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Musician clones herself into an AI deepfake voice

Illustration by Kate Walker

Musician clones herself into an AI deepfake voice


The Future. Berlin-based musician Holly Herndon released an AI tool, dubbed Holly+, that allows any artist to use an AI version of their voice for whatever song they’re working on. The tool is part of Herndon’s greater crusade of making AI a tool that artists can use for their benefit. It seems relatives themselves may need to be the ones to embrace the technologies that could replace them if they hope to control how they’re developed.

Solo duet

Holly Herndon thinks every band should include her.

  • Herndon launched an AI tool called Holly+ that allows other artists to use an AI version of her voice to create new music, mentions Insider.
  • This is how it works: artists upload an audio file, then the tool will create a new version of it using Herndon’s voice that can be downloaded and re-edited.

The tool has been used to create “glitchy electronic tracks to ambient compositions to more conventional pop songs,” while other artists used her voice more like another instrument, “chopping” it up “into nearly unrecognizable fragments or repurposing them as pieces of a sonic collage.”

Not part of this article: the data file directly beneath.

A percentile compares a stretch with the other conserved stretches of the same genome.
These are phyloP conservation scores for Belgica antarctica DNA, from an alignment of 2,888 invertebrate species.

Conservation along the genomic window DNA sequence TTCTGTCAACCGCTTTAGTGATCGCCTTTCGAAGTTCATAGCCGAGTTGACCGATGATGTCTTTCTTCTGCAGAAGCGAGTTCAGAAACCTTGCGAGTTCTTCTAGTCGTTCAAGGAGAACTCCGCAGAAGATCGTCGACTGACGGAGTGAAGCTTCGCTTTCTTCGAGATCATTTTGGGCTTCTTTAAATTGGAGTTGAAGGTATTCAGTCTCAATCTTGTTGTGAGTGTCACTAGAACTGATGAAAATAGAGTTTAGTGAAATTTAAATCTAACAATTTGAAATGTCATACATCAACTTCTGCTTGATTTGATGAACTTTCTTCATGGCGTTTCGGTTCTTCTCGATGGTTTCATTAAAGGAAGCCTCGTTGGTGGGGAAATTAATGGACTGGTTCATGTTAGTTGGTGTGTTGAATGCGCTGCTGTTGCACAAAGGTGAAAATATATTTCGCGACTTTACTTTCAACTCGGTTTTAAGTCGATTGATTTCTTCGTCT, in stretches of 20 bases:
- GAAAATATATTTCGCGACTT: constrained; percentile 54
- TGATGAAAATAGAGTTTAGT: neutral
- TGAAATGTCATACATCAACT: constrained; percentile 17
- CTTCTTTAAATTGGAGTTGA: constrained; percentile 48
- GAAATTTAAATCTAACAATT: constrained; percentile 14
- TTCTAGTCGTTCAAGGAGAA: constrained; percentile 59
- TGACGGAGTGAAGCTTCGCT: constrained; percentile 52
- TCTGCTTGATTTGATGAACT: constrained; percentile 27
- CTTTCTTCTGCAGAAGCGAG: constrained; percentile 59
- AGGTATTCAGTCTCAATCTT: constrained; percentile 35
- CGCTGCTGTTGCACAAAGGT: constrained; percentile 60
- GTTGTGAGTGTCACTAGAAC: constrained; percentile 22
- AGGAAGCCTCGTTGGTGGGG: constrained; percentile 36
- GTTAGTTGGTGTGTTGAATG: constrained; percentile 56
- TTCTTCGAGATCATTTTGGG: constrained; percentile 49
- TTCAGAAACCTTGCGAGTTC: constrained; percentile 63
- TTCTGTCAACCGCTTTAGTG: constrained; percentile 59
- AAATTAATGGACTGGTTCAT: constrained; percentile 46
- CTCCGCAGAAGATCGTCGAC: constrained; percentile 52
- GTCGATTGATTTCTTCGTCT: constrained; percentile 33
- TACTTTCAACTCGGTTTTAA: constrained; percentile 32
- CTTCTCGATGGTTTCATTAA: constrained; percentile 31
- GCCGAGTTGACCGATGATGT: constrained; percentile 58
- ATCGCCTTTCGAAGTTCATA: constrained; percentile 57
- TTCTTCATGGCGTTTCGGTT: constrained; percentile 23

Herndon herself (who has a Ph.D. in musical arts from Stanford University’s Center for Computer Research in Music and Acoustics) has used her AI voice as a backup singer in live concerts. Double the Herndon for one price.


Of course, Herndon is not just interested in pushing the possibilities of AI — she wants to make some money and protect her reputation as well. To that end, she turned to Web3.

  • Herndon founded the Holly+ DAO, where artists who have made music using Holly+ can submit their work to be voted on if it should be minted into an NFT.
  • The NFT — the Web3 version of an “original pressing” — can then be auctioned. The revenue would be split between Herndon, the artist behind the new music, and the members of the DAO.

The voting mechanism is meant to ensure that only music that the DAO deems good enough for release actually gets “pressed.” Think of it as a decentralized record label doing quality control.

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